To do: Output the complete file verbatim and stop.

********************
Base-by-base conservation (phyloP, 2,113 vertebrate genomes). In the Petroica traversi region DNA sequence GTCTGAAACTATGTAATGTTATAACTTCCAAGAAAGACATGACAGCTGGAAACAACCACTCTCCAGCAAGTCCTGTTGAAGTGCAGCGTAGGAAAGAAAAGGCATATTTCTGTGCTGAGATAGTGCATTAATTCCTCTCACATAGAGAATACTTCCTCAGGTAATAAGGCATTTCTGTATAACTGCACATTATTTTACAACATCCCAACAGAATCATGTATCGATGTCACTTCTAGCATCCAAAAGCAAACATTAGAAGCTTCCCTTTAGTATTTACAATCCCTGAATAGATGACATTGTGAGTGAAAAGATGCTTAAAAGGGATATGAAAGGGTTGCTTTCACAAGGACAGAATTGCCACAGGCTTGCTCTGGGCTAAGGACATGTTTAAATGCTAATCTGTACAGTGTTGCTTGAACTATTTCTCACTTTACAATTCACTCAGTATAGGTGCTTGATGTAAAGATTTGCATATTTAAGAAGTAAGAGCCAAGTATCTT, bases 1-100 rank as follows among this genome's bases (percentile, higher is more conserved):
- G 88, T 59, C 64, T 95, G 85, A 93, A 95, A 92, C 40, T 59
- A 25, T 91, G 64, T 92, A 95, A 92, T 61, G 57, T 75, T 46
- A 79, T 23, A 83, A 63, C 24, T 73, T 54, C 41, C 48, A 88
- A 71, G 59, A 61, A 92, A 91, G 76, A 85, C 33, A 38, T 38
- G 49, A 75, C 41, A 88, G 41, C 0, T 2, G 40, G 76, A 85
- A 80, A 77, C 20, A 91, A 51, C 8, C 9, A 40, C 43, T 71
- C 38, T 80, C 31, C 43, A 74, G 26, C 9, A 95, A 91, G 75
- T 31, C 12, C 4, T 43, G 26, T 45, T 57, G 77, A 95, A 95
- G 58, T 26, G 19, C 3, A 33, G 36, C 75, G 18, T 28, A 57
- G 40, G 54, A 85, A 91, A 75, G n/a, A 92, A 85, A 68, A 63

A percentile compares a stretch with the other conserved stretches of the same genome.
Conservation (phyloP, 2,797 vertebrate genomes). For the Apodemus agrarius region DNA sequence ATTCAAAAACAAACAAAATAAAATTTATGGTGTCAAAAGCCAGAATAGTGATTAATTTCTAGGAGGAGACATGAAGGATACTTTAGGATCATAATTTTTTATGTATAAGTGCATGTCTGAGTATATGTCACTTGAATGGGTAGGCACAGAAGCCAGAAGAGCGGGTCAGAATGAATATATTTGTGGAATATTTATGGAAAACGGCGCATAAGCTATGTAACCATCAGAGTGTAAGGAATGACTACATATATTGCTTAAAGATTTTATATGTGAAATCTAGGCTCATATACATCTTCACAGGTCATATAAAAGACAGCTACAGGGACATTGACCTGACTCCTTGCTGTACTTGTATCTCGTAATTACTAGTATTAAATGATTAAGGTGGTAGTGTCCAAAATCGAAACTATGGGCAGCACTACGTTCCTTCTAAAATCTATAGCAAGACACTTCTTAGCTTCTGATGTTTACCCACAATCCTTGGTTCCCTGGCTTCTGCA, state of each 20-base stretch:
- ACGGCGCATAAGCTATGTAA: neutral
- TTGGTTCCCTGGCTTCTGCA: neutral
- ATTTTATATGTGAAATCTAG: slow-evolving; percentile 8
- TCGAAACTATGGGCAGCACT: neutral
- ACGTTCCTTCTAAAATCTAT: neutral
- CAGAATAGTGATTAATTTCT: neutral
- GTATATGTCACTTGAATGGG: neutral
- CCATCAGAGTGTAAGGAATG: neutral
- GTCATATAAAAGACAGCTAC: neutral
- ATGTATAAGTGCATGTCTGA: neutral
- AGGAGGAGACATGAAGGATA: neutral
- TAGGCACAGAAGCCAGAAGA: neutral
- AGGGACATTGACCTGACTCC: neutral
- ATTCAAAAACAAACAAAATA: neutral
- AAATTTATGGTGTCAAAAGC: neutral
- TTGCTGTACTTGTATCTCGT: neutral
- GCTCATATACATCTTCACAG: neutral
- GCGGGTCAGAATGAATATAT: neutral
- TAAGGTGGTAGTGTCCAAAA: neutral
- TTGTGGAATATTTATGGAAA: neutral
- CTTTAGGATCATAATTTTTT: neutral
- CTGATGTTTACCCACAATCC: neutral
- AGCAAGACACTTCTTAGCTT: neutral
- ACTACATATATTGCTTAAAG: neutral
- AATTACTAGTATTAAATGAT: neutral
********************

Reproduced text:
Base-by-base conservation (phyloP, 2,113 vertebrate genomes). In the Petroica traversi region DNA sequence GTCTGAAACTATGTAATGTTATAACTTCCAAGAAAGACATGACAGCTGGAAACAACCACTCTCCAGCAAGTCCTGTTGAAGTGCAGCGTAGGAAAGAAAAGGCATATTTCTGTGCTGAGATAGTGCATTAATTCCTCTCACATAGAGAATACTTCCTCAGGTAATAAGGCATTTCTGTATAACTGCACATTATTTTACAACATCCCAACAGAATCATGTATCGATGTCACTTCTAGCATCCAAAAGCAAACATTAGAAGCTTCCCTTTAGTATTTACAATCCCTGAATAGATGACATTGTGAGTGAAAAGATGCTTAAAAGGGATATGAAAGGGTTGCTTTCACAAGGACAGAATTGCCACAGGCTTGCTCTGGGCTAAGGACATGTTTAAATGCTAATCTGTACAGTGTTGCTTGAACTATTTCTCACTTTACAATTCACTCAGTATAGGTGCTTGATGTAAAGATTTGCATATTTAAGAAGTAAGAGCCAAGTATCTT, bases 1-100 rank as follows among this genome's bases (percentile, higher is more conserved):
- G 88, T 59, C 64, T 95, G 85, A 93, A 95, A 92, C 40, T 59
- A 25, T 91, G 64, T 92, A 95, A 92, T 61, G 57, T 75, T 46
- A 79, T 23, A 83, A 63, C 24, T 73, T 54, C 41, C 48, A 88
- A 71, G 59, A 61, A 92, A 91, G 76, A 85, C 33, A 38, T 38
- G 49, A 75, C 41, A 88, G 41, C 0, T 2, G 40, G 76, A 85
- A 80, A 77, C 20, A 91, A 51, C 8, C 9, A 40, C 43, T 71
- C 38, T 80, C 31, C 43, A 74, G 26, C 9, A 95, A 91, G 75
- T 31, C 12, C 4, T 43, G 26, T 45, T 57, G 77, A 95, A 95
- G 58, T 26, G 19, C 3, A 33, G 36, C 75, G 18, T 28, A 57
- G 40, G 54, A 85, A 91, A 75, G n/a, A 92, A 85, A 68, A 63

A percentile compares a stretch with the other conserved stretches of the same genome.
Conservation (phyloP, 2,797 vertebrate genomes). For the Apodemus agrarius region DNA sequence ATTCAAAAACAAACAAAATAAAATTTATGGTGTCAAAAGCCAGAATAGTGATTAATTTCTAGGAGGAGACATGAAGGATACTTTAGGATCATAATTTTTTATGTATAAGTGCATGTCTGAGTATATGTCACTTGAATGGGTAGGCACAGAAGCCAGAAGAGCGGGTCAGAATGAATATATTTGTGGAATATTTATGGAAAACGGCGCATAAGCTATGTAACCATCAGAGTGTAAGGAATGACTACATATATTGCTTAAAGATTTTATATGTGAAATCTAGGCTCATATACATCTTCACAGGTCATATAAAAGACAGCTACAGGGACATTGACCTGACTCCTTGCTGTACTTGTATCTCGTAATTACTAGTATTAAATGATTAAGGTGGTAGTGTCCAAAATCGAAACTATGGGCAGCACTACGTTCCTTCTAAAATCTATAGCAAGACACTTCTTAGCTTCTGATGTTTACCCACAATCCTTGGTTCCCTGGCTTCTGCA, state of each 20-base stretch:
- ACGGCGCATAAGCTATGTAA: neutral
- TTGGTTCCCTGGCTTCTGCA: neutral
- ATTTTATATGTGAAATCTAG: slow-evolving; percentile 8
- TCGAAACTATGGGCAGCACT: neutral
- ACGTTCCTTCTAAAATCTAT: neutral
- CAGAATAGTGATTAATTTCT: neutral
- GTATATGTCACTTGAATGGG: neutral
- CCATCAGAGTGTAAGGAATG: neutral
- GTCATATAAAAGACAGCTAC: neutral
- ATGTATAAGTGCATGTCTGA: neutral
- AGGAGGAGACATGAAGGATA: neutral
- TAGGCACAGAAGCCAGAAGA: neutral
- AGGGACATTGACCTGACTCC: neutral
- ATTCAAAAACAAACAAAATA: neutral
- AAATTTATGGTGTCAAAAGC: neutral
- TTGCTGTACTTGTATCTCGT: neutral
- GCTCATATACATCTTCACAG: neutral
- GCGGGTCAGAATGAATATAT: neutral
- TAAGGTGGTAGTGTCCAAAA: neutral
- TTGTGGAATATTTATGGAAA: neutral
- CTTTAGGATCATAATTTTTT: neutral
- CTGATGTTTACCCACAATCC: neutral
- AGCAAGACACTTCTTAGCTT: neutral
- ACTACATATATTGCTTAAAG: neutral
- AATTACTAGTATTAAATGAT: neutral